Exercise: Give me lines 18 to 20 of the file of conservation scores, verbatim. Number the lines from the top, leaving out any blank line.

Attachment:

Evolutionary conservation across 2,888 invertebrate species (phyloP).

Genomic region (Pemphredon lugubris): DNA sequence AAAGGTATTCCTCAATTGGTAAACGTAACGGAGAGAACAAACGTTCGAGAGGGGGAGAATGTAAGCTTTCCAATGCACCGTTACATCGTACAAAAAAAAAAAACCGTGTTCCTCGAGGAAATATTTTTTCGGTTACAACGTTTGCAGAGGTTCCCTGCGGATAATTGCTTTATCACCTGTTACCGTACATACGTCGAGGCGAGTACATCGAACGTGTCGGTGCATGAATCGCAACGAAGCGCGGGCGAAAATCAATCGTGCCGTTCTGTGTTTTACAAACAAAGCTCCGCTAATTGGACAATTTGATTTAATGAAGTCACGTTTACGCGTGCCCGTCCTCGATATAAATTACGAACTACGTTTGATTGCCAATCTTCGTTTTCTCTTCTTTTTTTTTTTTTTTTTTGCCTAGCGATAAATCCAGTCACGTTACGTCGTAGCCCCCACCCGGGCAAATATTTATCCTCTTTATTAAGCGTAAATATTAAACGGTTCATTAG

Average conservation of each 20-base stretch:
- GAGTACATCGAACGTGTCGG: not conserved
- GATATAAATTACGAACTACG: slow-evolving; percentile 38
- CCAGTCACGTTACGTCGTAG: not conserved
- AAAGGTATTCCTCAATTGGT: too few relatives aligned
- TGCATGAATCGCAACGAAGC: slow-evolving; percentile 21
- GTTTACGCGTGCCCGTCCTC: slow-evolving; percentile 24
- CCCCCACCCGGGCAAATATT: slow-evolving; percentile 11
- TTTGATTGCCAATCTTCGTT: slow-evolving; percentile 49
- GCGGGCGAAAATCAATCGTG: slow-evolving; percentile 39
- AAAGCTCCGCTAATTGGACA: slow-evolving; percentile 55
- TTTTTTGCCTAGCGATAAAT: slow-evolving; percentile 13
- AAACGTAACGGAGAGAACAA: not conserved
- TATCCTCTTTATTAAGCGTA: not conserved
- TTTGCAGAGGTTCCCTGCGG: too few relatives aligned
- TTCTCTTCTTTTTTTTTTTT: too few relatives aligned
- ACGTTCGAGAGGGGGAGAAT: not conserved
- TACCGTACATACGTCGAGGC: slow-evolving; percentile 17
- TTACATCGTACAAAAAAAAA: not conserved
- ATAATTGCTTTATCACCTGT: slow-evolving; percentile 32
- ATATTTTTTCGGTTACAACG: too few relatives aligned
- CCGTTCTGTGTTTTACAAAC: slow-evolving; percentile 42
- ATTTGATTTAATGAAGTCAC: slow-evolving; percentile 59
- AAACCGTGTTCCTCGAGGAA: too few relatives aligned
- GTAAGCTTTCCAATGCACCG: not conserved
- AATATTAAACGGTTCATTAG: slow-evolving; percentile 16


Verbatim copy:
- TTCTCTTCTTTTTTTTTTTT: too few relatives aligned
- ACGTTCGAGAGGGGGAGAAT: not conserved
- TACCGTACATACGTCGAGGC: slow-evolving; percentile 17